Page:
With the global prebiotics market growing exponentially, smart processing firms stand to profit by taking advantage of the surge.
According to a market report by intelligence outfit Global Industry Analysts (GIA), the demand for prebiotics (nondigestible food ingredients that promote growth of beneficial microorganisms in the intestines) is growing by leaps and bounds. Global sales were approximately $1 billion USD in 2011; GIA predicts that figure will quintuple by 2018.
One firm offering prebiotic ingredients is Life Bridge International. The company recently launched LLife-Oligo XOS, a “super prebiotic” derived from corncobs through a proprietary enzymatic process.
Life Bridge representative Elizabeth Vazquez told FoodProductionDaily.com that the prebiotic acts as an effective soluble dietary fiber.
“There is a pressing demand for fiber in the human diet, particularly in the US,” she said.
Vazquez added that LLife-Oligo XOS is stable over a wide pH and temperature range. As such, it can be used in a broad range of products with varying levels of acidity and processing temperatures.
One concern about prebiotic is how well it boosts bacteria. Vasquez reports that LLife-Oligo XOS in its 70% powder-capsule form, the prebiotic yielded a 20% increase in beneficial bacteria over four weeks.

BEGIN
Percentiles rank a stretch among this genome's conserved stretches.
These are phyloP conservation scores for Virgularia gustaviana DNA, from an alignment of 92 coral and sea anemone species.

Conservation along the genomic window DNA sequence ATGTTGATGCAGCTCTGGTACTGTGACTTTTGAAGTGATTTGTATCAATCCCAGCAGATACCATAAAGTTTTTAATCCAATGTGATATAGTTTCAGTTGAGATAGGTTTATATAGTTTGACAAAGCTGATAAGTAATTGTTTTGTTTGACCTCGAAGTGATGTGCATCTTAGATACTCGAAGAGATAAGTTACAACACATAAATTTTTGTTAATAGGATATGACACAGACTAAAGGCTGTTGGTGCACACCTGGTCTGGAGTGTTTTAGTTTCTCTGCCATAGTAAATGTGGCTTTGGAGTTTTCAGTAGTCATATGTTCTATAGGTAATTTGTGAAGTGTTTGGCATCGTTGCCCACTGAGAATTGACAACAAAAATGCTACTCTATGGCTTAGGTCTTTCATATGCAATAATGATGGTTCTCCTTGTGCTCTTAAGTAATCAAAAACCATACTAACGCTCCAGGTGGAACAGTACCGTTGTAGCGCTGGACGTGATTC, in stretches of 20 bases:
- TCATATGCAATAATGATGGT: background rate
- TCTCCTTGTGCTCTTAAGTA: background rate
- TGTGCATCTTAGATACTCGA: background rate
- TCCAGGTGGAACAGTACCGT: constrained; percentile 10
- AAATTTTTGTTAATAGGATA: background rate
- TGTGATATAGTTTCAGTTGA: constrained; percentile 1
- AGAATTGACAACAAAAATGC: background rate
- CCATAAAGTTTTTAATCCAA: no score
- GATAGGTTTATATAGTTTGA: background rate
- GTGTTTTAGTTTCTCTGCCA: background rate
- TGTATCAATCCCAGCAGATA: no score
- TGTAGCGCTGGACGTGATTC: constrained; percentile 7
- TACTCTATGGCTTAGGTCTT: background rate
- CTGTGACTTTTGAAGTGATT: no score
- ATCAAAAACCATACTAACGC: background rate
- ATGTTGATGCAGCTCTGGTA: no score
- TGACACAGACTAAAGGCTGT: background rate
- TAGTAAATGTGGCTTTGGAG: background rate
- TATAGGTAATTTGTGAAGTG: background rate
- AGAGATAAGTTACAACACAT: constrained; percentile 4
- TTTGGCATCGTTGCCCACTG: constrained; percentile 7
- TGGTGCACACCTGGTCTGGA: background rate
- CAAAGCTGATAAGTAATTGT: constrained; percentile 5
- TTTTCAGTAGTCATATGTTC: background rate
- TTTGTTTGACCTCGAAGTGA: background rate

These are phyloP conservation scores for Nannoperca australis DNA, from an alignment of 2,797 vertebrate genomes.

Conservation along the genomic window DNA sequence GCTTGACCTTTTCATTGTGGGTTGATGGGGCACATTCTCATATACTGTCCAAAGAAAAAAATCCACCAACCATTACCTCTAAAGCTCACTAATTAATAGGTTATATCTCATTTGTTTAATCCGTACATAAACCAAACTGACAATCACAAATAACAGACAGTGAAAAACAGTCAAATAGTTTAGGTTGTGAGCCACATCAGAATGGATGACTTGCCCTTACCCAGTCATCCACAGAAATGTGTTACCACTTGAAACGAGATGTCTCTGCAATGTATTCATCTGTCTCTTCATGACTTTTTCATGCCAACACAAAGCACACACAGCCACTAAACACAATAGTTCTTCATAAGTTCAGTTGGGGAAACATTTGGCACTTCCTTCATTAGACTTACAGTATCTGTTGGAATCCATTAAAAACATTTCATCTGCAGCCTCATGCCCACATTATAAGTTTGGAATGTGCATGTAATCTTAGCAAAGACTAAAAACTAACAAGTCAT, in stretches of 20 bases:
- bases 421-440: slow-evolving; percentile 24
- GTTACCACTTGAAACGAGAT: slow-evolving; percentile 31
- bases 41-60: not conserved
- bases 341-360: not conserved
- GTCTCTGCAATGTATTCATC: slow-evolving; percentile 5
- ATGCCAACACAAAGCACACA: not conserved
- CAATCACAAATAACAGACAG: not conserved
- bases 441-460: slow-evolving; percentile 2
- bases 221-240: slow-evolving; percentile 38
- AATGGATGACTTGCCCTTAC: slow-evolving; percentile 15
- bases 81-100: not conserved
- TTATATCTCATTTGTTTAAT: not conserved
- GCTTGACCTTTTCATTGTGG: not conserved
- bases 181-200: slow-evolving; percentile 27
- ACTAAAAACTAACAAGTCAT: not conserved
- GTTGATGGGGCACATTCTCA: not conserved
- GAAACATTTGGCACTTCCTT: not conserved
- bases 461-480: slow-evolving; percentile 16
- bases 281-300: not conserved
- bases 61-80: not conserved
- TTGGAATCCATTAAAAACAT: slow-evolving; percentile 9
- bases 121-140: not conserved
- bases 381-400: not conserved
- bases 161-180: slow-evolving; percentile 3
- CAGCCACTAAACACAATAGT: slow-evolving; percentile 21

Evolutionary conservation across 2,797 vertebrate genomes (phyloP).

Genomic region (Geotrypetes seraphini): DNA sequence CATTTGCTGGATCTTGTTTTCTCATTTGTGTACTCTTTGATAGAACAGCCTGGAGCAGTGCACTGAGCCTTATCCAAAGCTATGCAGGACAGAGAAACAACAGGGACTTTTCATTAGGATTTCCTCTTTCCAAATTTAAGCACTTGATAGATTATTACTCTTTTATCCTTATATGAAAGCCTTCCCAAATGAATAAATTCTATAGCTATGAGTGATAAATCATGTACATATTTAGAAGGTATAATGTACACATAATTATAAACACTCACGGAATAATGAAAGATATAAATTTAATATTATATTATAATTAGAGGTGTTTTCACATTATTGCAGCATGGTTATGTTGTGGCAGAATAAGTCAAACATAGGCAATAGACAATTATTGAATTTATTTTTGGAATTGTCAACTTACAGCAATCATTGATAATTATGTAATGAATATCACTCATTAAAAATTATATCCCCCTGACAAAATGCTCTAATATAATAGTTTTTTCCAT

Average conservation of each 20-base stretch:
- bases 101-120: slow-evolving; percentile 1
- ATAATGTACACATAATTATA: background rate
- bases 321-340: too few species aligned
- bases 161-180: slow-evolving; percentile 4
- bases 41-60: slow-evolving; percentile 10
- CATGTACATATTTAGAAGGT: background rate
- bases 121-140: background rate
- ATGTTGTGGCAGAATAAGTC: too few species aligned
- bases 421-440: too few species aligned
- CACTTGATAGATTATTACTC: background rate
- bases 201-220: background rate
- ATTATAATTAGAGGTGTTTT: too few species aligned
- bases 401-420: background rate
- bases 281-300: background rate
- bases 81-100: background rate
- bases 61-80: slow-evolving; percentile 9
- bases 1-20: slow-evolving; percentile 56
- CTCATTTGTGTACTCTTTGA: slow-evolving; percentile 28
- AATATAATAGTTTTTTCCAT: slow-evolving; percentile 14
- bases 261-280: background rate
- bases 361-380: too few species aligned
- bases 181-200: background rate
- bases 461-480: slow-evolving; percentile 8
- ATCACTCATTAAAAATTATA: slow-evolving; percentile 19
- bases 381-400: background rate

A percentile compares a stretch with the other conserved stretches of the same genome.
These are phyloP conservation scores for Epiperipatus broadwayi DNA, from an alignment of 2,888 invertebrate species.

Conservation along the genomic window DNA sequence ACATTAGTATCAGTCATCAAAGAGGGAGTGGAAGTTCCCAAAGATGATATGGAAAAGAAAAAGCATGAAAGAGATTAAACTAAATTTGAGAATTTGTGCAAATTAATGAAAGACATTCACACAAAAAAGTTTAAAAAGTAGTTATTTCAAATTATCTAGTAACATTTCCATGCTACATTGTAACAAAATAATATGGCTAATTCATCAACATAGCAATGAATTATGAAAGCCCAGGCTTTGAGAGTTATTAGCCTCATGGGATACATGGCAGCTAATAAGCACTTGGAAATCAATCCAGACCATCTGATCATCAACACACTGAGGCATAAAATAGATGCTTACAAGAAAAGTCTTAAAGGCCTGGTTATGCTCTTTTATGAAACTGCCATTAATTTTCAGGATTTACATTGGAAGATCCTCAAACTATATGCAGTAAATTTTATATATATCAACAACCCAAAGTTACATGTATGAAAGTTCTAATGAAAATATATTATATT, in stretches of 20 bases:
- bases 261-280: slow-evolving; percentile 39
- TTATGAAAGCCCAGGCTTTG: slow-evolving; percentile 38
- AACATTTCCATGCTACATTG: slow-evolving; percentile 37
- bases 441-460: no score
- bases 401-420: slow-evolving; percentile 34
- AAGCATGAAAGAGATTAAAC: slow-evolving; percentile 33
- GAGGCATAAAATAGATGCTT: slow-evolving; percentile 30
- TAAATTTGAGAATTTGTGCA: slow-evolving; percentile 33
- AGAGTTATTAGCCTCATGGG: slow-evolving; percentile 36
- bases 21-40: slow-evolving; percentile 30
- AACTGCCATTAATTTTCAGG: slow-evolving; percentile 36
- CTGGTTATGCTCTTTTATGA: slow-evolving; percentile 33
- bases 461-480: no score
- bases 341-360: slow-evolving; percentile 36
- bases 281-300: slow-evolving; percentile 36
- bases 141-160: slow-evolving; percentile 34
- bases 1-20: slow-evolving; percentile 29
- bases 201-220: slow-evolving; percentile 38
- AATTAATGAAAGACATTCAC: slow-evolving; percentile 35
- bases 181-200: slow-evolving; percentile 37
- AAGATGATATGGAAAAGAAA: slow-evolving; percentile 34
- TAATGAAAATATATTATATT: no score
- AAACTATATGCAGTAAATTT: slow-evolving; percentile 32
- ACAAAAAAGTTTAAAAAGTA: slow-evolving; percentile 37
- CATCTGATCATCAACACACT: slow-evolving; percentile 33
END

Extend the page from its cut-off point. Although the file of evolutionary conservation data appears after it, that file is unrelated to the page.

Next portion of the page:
Prebiotics currently are used in a broad range of products. Vazquez said Life Bridge products are used in beverages, instant drink mixes, dressings, and dairy goods (such as yogurt).
While prebiotics also are enjoying success on the shelves, a disadvantage is the shelf life (living organisms don’t live forever). Vasquez said because prebiotics are not “alive,” they give processing firms an edge.
“Though probiotics are very helpful they may lose their ‘power’ on the shelf,” she said. “Since XOS is not living (it is food for the beneficial bacteria), it could address this shelf life issue.”
Going forward, Life Bridge is studying additional potential applications and benefits for prebiotics. For example, the company is looking into the materials’ role in weight management, connections between harmful bacteria and other ailments (such as autism and schizophrenia) and more.